TODAY, Leeds might have Trinity with all its swanky restaurants and designer names, but 25 years ago it was another part of Yorkshire that was celebrating the opening of a new shopping centre.
For the forerunner to retail complexes like Trinity was Meadowhall – the North American shopping experience transplanted to an industrial wasteland north of Sheffield in the shadow of the Tingley Viaduct.
The ambitious scheme was the brainchild of two Yorkshire businessmen, Eddie Healey and Paul Sykes.
But while questions lingered over whether the motorway roadworks would be lifted, Eddie’s mind was on the finer detail. His opening shot at our morning conference was this: “Have you got Blue Velvet by Bobby Vinton?” Eddie Healey was a successful and fabulously wealthy property developer, but his heart, it seemed to me, was in showbusiness.
Two years before, he had thrown a party at his home in Hull and booked Belinda Carlisle and Rowan Atkinson.
He had been to Canada to marvel at the huge malls there, and brought their creators back to Sheffield to design the template for Meadowhall. And he had commissioned a video wall – the biggest money could buy – as the showpiece for his food court. That’s why I was there: seconded from Yorkshire TV to make programmes and procure music videos for this electronic edifice.
“My hobby’s pop music,” Eddie said, by way of explaining his Bobby Vinton fixation. It was, said Eddie, what people would want to see on the video wall while glancing up from their burgers and chips.
“We need the top five singles every week on that screen,” he decreed. “And I Should Be So Lucky by Kylie Minogue.” That was already a golden oldie, but you didn’t argue with Eddie.
From a distance of 25 years, it’s hard to imagine why the content of a video wall should have been anything more than a footnote on someone’s Filofax, let alone the boss’s pet project. But, though they hadn’t invented the phrase yet, Eddie liked to micro-manage. And he did it with such natural charm that no-one seemed to mind at all.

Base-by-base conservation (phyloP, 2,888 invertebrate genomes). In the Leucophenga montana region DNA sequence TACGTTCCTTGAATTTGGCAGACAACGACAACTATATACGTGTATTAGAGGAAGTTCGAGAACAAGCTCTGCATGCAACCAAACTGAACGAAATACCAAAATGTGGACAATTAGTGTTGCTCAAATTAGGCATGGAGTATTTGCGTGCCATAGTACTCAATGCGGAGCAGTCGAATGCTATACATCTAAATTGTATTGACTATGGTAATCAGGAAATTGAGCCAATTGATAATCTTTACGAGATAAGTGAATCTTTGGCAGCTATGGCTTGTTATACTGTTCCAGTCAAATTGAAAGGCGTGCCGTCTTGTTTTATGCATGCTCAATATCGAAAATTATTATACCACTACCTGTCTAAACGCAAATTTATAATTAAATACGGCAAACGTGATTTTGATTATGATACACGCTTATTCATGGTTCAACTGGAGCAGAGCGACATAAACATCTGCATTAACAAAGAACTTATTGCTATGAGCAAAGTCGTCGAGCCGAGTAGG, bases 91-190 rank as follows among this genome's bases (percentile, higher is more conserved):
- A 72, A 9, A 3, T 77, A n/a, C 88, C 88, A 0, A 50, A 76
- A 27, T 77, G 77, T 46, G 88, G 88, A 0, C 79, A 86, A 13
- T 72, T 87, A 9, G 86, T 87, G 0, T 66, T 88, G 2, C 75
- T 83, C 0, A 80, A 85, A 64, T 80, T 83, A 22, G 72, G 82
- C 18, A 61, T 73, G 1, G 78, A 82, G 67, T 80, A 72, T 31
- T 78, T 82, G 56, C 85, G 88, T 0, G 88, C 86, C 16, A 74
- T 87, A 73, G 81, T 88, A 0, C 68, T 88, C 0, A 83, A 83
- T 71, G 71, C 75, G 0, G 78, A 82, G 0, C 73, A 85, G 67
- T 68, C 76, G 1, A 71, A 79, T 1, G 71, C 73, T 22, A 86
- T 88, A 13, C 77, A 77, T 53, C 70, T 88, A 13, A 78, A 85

Meadowhall, for all its rampant commercialism, was a rare attempt, largely by him, to fashion a retail environment in which shops and showbusiness could co-exist. One early success was the Rock Island Diner, an American-style restaurant where the waitresses danced on tables to tunes from Grease. And then there was the Meadowhall TV studio created with the idea of broadcasting a Friday night show live.
Eddie Healey almost hadn’t built a shopping centre in Sheffield at all. His plan had been to erect something called Retail World on the former Parkgate steelworks at Rotherham. Meadowhall, meanwhile, was a rival development dreamed up by another wealthy developer, Paul Sykes. It was only when the two men joined forces that the sprawl we now recognise as Meadowhall came to be.
The tenants themselves comprised the usual high street suspects: Marks and Spencer, Debenhams, C&A. Mobile phone shops, cappuccino bars and other Nineties inventions were on no-one’s horizon. And nothing was open on Sundays.
Nevertheless, it drew the punters from the start. They queued for miles down the M1 to get in. And that’s when Meadowhall discovered that shopping was showbusiness. They didn’t need the frills after all.
• What do you think of Meadowhall? Has it been good for Yorkshire? Share your thoughts below.